Tim Easton proclaims on his latest album that he is getting older and just now learning who he is. Anyone with ears can recognize what Easton is — a folk singer with rock ’n’ roll sensibilities in the tradition of Bob Dylan. It is also obvious from his recordings that Easton is something of a restless pilgrim. Accordingly, when not in his desert home, Easton is usually wandering across the face of the earth playing music the way he has done for much of his life.
In a recent interview leading up to his Monday performance at Comedy Caravan, part of the Blue Sky Kentucky series, Easton offered some perspective. “I was born in upstate New York. And my dad worked for Goodyear, so I actually grew up in Ohio before I began to really ramble. But it seems that I mostly got my education playing music on the streets of Europe. Occasionally I’d get a job when I absolutely had to. It sounds pretentious but I was a true troubadour. Still am. Except now I mostly play indoors.”
Easton felt the lure of this lifestyle from a young age. As he remembers, “I think by the time I was in sixth or seventh grade I sensed that music would be a large part of my life. Early on I had been absorbing the stuff that I heard through my older siblings … artists like Blind Lemon Jefferson, The Beatles, Doc Watson and Townes Van Zandt … but when I first heard Woody Guthrie, something really clicked.”
In the spirit of Guthrie, Easton has never shied away from tough issues. Besides some lovely tunes about topics such as love and giving up drugs, Easton’s current (and fourth) record, Ammunition, is loaded with political protests and bits of theological reflection. Collectively, these songs are, for Easton, simple truths that had to be stated.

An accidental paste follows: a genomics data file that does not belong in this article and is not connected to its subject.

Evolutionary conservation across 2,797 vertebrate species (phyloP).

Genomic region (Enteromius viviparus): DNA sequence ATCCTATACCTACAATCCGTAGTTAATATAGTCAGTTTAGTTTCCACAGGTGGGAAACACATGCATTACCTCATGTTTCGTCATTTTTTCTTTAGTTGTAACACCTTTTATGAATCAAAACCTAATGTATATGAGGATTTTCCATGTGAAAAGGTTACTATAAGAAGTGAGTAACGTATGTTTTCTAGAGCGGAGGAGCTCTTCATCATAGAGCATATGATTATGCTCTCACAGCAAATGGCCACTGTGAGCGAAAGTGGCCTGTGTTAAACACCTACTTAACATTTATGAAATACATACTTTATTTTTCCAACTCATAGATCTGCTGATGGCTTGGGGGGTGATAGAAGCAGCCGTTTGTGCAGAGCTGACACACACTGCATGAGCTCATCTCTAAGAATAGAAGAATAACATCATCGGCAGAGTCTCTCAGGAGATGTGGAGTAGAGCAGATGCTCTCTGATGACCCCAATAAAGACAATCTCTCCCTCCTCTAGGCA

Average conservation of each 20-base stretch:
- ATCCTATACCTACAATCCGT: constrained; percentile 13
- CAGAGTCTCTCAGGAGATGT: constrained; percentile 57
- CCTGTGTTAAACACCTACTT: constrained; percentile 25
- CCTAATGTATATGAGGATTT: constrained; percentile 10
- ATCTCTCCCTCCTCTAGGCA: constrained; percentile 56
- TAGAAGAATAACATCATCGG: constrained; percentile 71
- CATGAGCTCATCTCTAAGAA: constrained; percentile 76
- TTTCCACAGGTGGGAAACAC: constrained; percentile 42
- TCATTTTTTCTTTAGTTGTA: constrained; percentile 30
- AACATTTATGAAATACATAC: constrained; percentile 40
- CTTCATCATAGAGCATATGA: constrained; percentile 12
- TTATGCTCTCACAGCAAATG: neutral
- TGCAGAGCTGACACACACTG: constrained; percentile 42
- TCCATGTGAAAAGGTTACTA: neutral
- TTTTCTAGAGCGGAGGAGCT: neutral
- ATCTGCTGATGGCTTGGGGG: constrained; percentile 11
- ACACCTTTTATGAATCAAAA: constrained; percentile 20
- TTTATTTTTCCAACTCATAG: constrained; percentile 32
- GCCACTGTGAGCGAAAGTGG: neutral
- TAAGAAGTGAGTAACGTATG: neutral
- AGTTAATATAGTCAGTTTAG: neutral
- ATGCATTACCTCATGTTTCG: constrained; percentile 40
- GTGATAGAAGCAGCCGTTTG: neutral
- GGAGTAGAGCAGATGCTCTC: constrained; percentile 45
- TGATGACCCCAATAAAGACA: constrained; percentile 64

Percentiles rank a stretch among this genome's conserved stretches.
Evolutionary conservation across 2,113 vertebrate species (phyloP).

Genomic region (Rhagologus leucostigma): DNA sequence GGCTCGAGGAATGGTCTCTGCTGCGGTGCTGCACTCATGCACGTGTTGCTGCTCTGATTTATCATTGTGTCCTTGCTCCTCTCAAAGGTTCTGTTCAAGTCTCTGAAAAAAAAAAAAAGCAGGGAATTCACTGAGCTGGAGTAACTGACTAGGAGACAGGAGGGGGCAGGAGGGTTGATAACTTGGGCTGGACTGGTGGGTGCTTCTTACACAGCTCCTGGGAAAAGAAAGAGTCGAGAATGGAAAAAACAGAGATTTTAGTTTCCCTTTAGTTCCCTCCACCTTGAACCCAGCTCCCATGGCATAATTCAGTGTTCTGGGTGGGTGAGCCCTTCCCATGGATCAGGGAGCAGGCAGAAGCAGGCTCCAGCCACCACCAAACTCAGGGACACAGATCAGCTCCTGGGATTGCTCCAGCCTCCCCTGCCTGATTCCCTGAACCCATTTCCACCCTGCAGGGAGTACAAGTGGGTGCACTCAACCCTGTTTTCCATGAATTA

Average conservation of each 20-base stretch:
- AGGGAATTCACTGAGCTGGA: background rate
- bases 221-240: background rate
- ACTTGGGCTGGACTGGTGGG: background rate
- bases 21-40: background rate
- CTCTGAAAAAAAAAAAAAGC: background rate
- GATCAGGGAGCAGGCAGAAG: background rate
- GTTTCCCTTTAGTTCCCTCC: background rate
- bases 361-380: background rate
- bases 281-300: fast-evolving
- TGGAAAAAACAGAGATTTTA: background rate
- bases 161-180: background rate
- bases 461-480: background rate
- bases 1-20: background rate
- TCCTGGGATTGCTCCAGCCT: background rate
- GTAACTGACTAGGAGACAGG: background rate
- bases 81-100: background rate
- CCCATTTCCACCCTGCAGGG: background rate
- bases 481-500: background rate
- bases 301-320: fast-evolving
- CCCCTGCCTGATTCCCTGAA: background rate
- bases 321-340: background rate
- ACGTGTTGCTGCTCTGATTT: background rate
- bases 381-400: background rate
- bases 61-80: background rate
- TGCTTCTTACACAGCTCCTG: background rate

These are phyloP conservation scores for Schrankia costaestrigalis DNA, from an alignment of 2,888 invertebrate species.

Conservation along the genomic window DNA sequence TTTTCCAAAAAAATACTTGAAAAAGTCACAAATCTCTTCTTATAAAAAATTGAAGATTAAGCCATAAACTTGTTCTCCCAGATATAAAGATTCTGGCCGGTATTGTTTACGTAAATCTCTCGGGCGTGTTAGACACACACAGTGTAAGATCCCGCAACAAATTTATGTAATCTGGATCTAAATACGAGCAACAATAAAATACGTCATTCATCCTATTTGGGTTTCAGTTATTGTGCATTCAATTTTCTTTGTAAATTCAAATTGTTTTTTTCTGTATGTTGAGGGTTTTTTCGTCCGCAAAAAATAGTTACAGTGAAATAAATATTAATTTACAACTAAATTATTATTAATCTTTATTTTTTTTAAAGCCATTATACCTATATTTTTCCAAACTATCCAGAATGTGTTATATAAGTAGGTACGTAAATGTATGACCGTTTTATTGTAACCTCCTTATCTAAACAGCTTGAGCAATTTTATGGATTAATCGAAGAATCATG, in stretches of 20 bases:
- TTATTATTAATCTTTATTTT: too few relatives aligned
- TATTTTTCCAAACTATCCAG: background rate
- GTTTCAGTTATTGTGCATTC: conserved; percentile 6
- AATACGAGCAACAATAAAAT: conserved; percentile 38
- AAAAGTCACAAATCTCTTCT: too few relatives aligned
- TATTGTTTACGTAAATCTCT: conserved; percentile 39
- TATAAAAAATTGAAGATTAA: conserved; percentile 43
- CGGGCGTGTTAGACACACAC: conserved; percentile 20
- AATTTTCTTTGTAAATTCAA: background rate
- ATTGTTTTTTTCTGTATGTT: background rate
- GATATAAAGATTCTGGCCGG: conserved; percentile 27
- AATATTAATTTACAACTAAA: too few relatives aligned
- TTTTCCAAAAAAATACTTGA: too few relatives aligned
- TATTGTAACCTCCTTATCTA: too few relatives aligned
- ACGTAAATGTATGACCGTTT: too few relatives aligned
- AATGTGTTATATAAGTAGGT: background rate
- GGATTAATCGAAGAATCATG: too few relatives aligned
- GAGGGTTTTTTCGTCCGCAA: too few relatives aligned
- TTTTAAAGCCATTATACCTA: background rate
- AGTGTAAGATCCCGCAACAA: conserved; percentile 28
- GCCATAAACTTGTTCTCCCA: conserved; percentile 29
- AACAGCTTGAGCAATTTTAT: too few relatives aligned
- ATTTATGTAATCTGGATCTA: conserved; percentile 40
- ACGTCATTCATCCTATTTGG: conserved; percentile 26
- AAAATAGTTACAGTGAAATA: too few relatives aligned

“There is a great slumber happening in our country right now. And most folks seem brainwashed and afraid. I was raised Catholic, so I am a big fan of the golden rule but not a fan of any sort of killing. I just have to wonder what part of ‘Thou shalt not kill’ do people like certain leaders who claim to have Jesus as their personal savior while obviously choosing not to walk in his footsteps … what part of that commandment do they not understand?”
Easton concludes his rant with an amusing anecdote. “A little while back I called into this conservative radio talk show and the topic of discussion was capital punishment. When they got around to me, I offered a sentiment that I borrowed from John Lennon, which is basically that if your position is to kill all the killers … what do you propose we do with our government? Of course, I was immediately disconnected from the switchboard at that point.”
In the end, Easton is just relieved that, as bad as things are, “at least no one is going to put me up against a wall somewhere for saying the things I say. They will either disagree with the message or agree and arise from their slumber.”
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